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Building a Custom Door with Trapezoid Glass Accents

Building a Custom Door with Trapezoid Glass Accents

This project started out being a built-in bookshelf, but the client decided to move the bookshelf away from the wall to create a small room behind it to be used as a meditation and message area when taking a break from work.

rough cutting door parts to sizeAs with almost every project, I started out rough-cutting the parts to the general size, usually just a little bigger than needed, so I could let the wood move before milling and jointing to the final thickness and size.

Shop made tapering jigI used my shop-made tapering jig to cut the top and bottom rails to start the angle for the trapezoid-shaped glass accents.  I have been thinking about getting the micro jig version.  If anybody has one, please let me know what you think of it in the comments below.

Once I had the angle figured out and the space divided into three equal parts, I cut the middle rails to fit using my Incra HD1000.  

Domino XL for large floating tenonsI used the Domino XL with the largest tenons available for the joinery.  I know some purists will have a fit because I used a Domino instead of traditional mortise and tenons but on a project this size where I needed to build the built-in bookcase as well. I needed a fast and accurate way to finish the job and not hold up the rest of the site construction.

Chiseling out the corner on a rabbetI lost some footage and photos of routing out for the glass panels, but basically, I used a rabbeting bit from Rockler to create a rabbit for the glass to rest in.  I returned and chiseled out the round corners to match the trapezoid angle.  Then when I install the glass, it will be held in place with glass stop tacked with brad nails.

Cutting a dado on the top of a door jambThe jam is custom size to fit the structure of the bookcase.  However, I did plan it out to use a 1 3/8” standard-thickness door so I could use standard-size hinges and templates.

Porter Cable Butt and hinge Mortise I used a Porter cable hinge template #59381 to route out the mortises for the hinges on the jamb and door.  This template worked great to be sure everything lined up.    When I was deciding what jig to use for this project, there were several reviews stating that this jig was not accurate.  However, I found it to be accurate and worked great.  After using the jig, I think those reviews may be based on user error, not product quality, as there are some details to pay attention to when using this jig.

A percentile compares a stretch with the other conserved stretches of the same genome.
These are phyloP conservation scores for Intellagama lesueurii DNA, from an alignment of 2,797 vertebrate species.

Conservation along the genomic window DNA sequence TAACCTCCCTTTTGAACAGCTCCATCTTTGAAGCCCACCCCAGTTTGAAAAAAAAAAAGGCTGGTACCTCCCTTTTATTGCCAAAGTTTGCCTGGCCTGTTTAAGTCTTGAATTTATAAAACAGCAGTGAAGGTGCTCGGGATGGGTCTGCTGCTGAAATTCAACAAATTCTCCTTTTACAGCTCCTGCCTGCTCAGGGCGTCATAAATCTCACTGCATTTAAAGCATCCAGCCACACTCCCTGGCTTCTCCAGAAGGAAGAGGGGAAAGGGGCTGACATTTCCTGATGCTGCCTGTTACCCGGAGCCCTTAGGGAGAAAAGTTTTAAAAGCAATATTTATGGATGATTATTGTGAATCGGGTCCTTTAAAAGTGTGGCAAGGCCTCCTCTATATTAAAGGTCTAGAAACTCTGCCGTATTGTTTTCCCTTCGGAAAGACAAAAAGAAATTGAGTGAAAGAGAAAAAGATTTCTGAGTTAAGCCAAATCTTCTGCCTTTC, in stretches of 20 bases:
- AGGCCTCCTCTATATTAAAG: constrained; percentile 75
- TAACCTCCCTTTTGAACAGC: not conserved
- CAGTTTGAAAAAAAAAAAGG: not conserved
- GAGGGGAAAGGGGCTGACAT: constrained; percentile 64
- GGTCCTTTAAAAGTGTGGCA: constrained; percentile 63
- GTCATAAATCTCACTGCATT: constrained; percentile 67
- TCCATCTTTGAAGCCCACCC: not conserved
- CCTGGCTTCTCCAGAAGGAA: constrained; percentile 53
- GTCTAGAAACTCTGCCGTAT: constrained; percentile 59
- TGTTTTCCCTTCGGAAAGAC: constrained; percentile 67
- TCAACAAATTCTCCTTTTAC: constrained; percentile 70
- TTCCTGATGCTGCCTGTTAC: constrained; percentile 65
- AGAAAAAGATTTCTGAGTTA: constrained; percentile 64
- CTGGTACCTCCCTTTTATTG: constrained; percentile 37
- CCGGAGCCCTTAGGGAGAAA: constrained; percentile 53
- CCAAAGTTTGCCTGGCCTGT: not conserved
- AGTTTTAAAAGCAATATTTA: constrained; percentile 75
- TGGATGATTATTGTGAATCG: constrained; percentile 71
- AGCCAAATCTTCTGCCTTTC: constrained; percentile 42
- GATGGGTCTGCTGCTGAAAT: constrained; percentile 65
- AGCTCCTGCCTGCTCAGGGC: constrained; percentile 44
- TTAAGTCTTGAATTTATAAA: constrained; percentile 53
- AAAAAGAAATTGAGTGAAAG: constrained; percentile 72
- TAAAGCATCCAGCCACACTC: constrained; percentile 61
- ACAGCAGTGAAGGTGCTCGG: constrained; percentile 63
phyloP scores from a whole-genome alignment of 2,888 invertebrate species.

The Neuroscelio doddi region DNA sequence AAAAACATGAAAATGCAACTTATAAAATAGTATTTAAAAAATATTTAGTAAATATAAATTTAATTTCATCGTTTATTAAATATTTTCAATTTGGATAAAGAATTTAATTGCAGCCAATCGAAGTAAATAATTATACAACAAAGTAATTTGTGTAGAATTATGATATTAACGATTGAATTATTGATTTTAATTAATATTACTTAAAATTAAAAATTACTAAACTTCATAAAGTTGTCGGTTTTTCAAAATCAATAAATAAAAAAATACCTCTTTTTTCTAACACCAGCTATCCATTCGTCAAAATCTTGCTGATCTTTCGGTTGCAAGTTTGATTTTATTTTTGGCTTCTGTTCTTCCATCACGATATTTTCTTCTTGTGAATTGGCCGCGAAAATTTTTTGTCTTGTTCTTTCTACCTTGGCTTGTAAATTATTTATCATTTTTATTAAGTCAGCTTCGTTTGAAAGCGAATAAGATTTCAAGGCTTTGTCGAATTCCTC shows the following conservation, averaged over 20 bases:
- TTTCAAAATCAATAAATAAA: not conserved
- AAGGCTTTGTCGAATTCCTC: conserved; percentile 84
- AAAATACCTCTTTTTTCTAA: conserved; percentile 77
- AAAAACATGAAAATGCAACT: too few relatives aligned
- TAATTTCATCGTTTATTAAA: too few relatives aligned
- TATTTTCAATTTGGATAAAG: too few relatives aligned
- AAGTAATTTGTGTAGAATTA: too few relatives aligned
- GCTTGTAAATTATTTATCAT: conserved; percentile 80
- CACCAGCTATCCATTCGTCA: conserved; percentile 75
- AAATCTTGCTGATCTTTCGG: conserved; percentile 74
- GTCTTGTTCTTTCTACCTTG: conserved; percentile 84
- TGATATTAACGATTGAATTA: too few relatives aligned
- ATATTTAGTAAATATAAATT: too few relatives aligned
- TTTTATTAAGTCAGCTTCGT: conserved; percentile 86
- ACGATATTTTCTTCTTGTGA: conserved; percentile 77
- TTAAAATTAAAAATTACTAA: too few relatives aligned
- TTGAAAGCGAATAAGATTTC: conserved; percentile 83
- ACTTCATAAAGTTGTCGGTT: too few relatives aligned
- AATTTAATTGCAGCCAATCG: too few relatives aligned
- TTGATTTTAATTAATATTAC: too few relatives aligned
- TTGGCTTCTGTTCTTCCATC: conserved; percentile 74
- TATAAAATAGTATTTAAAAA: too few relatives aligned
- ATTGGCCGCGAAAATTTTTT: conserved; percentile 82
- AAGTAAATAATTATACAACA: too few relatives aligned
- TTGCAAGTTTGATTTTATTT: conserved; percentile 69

Cleaning up the corner of a mortise using a corner chisel The Porter Cable Hinge template came with a corner chisel for square hinges.

Porter cable strike plate templateTo rout out for the strike plate and mortise for the door latch, I used the Porter cable Strike and latch template #59375.  It was a good thing that this template was plastic, as do to my not paying attention, I routed into the plastic on more than one occasion.

Drilling hole for door knob using jigTo drill the hole for the door knob, I used the standard hole saw kit, which is available just about everywhere.

Shop made jig to hold the door vertical To hold the door on edge, I used a shop-made jig comprising of a 2×4 base and plywood triangle supports screwed to the 2×4.  It was surprisingly stable

Stapling the door jamb together Then when I finish the jamb, I build it around the door to be sure that the reveal was the same all the way around.

Custom door with trapezoid glass accents in a built in bookshelfAnd finally stained with the customer’s choice of color and installed on the bookshelf.

If you would like to see more completed picture, or order a custom bookshelf or door. Please check out my website for custom built-in bookcase with a trapezoid door


I’m the owner of Benham Design Concepts, a mixed media art studio where I design and build custom furniture and other works of art using wood, glass, stone, and various metals.
In this blog, I talk about the art I create, my journey, and the things I learn along the way.


  1. The trapezoid windows make the door far more interesting. I laughed out loud re potential grief for using dominoes. I’m curious as to why two TV screens?

    1. Thanks David, I think the two TV screens is so he can watch the stock market on one and the game on the other.

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